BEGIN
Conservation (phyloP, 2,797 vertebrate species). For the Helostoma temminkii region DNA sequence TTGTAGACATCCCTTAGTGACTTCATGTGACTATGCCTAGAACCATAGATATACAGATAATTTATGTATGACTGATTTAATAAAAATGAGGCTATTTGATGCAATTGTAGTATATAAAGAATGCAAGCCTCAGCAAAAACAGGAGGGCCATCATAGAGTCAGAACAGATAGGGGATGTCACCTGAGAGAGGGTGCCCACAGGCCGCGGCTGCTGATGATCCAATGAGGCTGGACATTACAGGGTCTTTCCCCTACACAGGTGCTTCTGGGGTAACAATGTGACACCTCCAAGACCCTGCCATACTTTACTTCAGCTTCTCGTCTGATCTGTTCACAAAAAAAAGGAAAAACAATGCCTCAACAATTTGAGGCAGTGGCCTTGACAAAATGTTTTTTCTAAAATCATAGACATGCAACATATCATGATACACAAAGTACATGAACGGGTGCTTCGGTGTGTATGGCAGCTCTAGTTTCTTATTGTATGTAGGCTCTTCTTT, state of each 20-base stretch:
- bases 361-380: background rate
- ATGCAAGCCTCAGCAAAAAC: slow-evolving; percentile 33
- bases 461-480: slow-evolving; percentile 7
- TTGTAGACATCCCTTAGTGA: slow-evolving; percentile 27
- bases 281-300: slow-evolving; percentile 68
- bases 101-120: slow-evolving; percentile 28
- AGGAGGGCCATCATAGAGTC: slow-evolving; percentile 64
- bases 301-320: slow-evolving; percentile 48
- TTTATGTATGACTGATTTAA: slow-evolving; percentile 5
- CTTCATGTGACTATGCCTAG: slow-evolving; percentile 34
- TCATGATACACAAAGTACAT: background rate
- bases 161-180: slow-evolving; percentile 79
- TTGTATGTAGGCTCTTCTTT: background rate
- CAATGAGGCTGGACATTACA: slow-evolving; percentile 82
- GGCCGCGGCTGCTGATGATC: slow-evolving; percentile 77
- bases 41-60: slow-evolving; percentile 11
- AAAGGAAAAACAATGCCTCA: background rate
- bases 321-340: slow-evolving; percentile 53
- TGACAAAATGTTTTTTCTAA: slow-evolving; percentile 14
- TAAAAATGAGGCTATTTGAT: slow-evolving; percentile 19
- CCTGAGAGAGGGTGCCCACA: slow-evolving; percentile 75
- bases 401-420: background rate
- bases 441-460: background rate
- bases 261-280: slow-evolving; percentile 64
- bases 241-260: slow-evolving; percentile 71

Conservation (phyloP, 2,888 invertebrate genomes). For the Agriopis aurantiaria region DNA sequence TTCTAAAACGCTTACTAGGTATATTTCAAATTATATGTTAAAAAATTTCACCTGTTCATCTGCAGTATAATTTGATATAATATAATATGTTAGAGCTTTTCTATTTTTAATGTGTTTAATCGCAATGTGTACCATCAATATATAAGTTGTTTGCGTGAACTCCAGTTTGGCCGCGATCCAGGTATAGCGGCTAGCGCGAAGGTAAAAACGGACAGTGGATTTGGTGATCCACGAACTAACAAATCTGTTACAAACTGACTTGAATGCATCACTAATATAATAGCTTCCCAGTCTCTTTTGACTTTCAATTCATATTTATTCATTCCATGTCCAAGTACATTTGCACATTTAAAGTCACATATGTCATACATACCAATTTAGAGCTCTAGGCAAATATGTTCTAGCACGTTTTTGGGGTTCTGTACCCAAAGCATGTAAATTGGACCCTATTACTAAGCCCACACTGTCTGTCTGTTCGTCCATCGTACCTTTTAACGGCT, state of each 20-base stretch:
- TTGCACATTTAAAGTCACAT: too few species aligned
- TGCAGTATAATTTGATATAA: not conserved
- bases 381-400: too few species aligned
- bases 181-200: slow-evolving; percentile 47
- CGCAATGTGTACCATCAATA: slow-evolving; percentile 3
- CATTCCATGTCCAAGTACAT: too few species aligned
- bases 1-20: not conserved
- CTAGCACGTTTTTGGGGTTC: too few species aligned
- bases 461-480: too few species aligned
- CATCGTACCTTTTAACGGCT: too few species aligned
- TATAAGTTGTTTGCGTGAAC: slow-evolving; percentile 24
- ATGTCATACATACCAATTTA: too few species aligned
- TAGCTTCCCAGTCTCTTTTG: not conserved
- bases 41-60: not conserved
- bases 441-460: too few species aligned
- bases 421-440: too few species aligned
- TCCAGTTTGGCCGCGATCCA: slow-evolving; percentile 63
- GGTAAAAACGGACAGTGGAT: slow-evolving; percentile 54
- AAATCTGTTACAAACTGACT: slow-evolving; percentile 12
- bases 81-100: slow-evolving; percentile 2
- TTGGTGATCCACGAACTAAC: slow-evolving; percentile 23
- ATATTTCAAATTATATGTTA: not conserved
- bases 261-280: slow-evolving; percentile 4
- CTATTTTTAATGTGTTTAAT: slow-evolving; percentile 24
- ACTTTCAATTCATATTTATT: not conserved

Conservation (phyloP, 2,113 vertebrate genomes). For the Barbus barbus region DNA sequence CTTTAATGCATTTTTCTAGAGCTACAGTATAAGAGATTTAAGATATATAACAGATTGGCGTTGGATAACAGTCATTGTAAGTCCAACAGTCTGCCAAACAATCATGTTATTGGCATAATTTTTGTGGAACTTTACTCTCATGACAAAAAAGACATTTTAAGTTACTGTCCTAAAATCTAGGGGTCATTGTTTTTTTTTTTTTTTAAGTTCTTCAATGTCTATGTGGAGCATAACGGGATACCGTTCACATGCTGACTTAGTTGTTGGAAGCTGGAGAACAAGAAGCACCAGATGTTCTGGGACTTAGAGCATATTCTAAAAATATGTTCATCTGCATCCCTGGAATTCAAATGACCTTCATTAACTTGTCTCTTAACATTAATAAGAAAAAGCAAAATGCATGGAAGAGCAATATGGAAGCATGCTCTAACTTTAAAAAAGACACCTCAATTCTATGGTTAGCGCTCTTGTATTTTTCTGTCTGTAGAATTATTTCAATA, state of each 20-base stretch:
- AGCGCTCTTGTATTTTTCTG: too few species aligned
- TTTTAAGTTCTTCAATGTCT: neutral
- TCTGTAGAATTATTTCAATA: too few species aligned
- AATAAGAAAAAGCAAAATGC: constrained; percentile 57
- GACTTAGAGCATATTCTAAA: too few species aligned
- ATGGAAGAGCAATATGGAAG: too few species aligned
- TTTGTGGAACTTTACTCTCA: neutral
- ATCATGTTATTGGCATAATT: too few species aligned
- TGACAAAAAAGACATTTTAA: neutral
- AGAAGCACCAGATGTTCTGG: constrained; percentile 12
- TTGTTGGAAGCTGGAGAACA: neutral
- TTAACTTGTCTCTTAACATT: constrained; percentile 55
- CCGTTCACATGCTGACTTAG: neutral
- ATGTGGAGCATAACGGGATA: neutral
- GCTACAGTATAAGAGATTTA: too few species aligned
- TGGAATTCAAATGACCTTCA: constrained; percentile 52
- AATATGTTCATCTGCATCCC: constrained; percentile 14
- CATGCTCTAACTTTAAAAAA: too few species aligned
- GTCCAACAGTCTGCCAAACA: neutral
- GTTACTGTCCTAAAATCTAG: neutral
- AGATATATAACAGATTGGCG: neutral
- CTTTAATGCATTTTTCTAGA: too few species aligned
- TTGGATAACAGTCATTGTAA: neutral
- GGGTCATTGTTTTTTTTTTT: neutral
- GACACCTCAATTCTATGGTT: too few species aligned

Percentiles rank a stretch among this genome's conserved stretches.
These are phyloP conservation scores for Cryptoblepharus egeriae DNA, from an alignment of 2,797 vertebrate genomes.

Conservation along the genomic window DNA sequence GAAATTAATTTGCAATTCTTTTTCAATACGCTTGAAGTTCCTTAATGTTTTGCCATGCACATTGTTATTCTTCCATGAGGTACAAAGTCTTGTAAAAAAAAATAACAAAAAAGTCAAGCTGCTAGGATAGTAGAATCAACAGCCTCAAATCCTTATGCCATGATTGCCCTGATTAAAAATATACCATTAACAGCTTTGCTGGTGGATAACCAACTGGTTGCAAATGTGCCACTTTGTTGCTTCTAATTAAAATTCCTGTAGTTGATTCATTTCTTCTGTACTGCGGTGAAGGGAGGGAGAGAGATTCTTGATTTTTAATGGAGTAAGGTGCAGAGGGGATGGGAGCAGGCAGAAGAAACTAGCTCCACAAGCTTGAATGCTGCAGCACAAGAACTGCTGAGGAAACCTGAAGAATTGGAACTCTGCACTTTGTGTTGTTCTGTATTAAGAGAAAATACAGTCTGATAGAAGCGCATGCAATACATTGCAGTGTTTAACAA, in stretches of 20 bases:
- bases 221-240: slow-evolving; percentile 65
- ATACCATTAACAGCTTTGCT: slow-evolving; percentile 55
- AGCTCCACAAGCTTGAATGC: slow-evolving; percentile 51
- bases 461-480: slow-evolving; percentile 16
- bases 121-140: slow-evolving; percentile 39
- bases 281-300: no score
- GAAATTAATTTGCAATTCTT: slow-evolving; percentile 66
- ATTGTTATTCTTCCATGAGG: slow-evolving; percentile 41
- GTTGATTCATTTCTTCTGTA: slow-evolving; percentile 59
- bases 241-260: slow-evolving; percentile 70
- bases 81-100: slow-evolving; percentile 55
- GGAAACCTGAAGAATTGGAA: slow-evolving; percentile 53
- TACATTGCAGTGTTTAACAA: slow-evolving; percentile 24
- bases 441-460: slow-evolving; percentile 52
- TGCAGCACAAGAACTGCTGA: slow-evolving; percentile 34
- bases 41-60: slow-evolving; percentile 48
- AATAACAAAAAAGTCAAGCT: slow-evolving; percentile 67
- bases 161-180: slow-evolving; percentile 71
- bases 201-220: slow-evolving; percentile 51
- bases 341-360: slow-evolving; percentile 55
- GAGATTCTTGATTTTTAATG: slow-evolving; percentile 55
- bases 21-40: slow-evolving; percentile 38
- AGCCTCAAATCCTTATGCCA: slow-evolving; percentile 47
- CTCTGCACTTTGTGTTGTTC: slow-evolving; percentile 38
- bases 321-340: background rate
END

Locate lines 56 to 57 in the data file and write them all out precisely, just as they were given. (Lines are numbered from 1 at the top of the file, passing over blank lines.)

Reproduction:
- TCTGTAGAATTATTTCAATA: too few species aligned
- AATAAGAAAAAGCAAAATGC: constrained; percentile 57